XIMA: Are DES Superior to BMS in Octogenarian Patients?

Octogenarians requiring stenting for coronary disease had significantly lower rates of target vessel revascularization and myocardial infarction (MI) when treated with drug eluting stents (DES) compared to bare-metal stents (BMS), according to results from the XIMA trial presented on Oct. 26 as part of TCT 2012 in Miami, Fl.

Outside of the lower rates for target vessel revascularization and MI, however, the trial, did find good clinical results with both DES and BMS and no difference in mortality between DES and BMS groups at one year. There were also similar rates of major hemorrhage in both groups despite differing DAPT regimes, according to the study investigators.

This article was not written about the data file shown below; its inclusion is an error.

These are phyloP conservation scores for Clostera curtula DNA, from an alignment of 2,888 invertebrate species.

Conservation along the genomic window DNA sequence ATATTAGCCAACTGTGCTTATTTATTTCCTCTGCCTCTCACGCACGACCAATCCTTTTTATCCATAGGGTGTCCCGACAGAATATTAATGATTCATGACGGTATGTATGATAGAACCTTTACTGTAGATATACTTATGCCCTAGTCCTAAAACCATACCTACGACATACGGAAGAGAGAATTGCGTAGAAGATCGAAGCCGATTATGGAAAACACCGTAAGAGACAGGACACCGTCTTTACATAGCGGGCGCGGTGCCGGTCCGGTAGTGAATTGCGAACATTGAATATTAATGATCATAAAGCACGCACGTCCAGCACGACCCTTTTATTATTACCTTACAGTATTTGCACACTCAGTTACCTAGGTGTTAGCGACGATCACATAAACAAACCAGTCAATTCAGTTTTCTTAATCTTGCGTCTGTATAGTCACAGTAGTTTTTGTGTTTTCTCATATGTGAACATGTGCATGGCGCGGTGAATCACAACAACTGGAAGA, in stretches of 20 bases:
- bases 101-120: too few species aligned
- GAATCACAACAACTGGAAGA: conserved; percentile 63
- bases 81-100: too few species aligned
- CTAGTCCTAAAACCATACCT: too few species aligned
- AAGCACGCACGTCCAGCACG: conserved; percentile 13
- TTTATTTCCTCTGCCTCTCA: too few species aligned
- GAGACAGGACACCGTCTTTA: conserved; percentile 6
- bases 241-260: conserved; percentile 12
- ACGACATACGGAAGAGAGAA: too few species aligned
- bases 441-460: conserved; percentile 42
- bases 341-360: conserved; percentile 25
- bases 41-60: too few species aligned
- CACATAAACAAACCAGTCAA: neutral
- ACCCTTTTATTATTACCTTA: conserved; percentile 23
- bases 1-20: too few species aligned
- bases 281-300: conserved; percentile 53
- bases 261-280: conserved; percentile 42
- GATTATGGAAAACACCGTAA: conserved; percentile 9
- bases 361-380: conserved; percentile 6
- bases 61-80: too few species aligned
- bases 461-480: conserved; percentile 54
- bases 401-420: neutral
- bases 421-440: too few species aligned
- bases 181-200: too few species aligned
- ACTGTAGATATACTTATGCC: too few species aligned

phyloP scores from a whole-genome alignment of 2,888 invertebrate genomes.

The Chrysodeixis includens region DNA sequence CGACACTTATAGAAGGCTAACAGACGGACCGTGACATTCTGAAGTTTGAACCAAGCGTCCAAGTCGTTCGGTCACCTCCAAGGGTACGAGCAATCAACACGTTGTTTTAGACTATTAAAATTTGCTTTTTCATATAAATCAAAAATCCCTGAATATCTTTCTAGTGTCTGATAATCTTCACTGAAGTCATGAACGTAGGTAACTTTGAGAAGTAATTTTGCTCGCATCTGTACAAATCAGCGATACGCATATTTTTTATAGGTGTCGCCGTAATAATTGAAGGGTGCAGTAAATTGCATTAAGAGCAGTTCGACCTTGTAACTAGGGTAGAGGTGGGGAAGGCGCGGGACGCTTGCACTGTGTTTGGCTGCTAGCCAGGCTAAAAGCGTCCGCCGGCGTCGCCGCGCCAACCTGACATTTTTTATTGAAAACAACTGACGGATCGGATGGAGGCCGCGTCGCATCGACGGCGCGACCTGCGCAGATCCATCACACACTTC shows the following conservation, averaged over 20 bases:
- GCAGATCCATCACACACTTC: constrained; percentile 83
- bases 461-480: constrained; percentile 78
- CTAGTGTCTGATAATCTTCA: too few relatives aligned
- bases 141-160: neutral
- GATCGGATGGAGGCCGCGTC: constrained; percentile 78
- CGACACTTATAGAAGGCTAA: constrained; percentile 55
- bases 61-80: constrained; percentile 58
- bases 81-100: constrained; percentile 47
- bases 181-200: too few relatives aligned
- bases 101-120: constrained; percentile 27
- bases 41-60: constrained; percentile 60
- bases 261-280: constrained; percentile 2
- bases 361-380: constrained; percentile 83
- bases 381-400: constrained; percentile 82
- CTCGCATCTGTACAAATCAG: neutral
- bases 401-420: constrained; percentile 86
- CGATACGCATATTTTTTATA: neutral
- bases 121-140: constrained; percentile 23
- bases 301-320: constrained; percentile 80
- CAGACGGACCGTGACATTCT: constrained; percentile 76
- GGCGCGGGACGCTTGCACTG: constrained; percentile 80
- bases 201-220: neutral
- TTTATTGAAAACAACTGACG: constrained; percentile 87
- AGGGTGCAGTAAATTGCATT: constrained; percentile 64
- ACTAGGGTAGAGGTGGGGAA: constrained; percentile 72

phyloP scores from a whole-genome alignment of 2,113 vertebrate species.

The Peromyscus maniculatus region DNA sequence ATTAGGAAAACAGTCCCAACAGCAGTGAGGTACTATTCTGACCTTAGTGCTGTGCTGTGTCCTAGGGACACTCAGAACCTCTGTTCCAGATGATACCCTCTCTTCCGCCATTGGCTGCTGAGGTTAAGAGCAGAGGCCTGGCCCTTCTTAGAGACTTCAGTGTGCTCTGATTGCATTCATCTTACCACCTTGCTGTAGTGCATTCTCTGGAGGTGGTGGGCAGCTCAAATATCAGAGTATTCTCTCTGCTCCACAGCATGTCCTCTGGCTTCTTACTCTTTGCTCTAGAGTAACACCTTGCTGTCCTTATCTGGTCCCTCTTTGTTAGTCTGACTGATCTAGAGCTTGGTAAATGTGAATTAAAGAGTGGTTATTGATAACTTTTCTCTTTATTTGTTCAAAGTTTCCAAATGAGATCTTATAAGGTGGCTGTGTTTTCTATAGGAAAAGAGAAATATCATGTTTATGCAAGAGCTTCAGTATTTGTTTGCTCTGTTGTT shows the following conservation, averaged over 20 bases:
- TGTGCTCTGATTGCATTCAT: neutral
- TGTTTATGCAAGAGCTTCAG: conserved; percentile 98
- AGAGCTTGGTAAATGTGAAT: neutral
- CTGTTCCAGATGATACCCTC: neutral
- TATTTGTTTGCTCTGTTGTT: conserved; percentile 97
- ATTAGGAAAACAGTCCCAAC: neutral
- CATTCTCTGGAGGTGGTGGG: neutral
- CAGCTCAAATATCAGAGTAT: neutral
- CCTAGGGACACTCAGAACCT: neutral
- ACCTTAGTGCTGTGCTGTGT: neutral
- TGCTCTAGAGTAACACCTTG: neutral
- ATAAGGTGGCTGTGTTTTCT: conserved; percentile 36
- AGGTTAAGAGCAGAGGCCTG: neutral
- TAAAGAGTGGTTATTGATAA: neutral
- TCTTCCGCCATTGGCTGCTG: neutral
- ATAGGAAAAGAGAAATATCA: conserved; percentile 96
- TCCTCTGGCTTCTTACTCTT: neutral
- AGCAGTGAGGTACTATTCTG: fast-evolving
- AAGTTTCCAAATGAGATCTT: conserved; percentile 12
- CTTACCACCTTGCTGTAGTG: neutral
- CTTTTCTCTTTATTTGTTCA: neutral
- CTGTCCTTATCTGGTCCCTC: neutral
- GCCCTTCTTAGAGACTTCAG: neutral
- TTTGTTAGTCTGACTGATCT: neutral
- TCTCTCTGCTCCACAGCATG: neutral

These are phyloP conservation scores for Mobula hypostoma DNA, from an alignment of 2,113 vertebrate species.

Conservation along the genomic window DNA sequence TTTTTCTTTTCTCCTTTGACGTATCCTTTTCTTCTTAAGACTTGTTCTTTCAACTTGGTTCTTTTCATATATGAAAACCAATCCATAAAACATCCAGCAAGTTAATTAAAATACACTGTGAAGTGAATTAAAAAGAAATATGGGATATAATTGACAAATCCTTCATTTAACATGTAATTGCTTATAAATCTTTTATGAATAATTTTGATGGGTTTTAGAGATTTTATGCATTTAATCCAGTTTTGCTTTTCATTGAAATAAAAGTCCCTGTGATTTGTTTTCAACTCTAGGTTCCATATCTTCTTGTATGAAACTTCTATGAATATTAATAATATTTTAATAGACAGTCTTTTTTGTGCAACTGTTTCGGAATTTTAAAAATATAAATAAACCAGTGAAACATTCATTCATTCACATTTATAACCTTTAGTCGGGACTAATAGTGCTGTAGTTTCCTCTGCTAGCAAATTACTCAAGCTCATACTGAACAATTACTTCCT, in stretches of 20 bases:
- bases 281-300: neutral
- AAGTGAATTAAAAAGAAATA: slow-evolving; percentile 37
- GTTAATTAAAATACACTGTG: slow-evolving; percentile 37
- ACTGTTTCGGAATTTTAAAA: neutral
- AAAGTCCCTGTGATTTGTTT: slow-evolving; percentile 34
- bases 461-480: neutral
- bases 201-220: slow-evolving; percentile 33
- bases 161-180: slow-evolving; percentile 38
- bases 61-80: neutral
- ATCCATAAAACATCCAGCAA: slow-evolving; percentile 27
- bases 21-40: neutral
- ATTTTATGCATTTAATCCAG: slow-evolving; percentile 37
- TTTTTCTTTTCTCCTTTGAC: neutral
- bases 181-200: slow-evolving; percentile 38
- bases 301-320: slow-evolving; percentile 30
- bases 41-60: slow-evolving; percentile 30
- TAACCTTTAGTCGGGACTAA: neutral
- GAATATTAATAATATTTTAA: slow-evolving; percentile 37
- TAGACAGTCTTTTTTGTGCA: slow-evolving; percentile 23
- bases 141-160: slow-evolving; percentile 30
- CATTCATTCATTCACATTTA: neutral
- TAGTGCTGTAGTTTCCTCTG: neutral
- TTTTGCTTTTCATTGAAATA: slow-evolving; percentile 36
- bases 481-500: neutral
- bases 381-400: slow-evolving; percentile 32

The XIMA study was based on 800 patients ages 80 or older with stable angina or acute coronary syndrome in Spain and the U.K. It is one of the few studies focused on octogenarians, given that this age group is often excluded from clinical trials. The investigators noted the importance of these results given the increasingly common clinical scenario of an elderly patient with extensive co-morbidity, refractory angina, complex coronary anatomy, and unsuitable for CABG.

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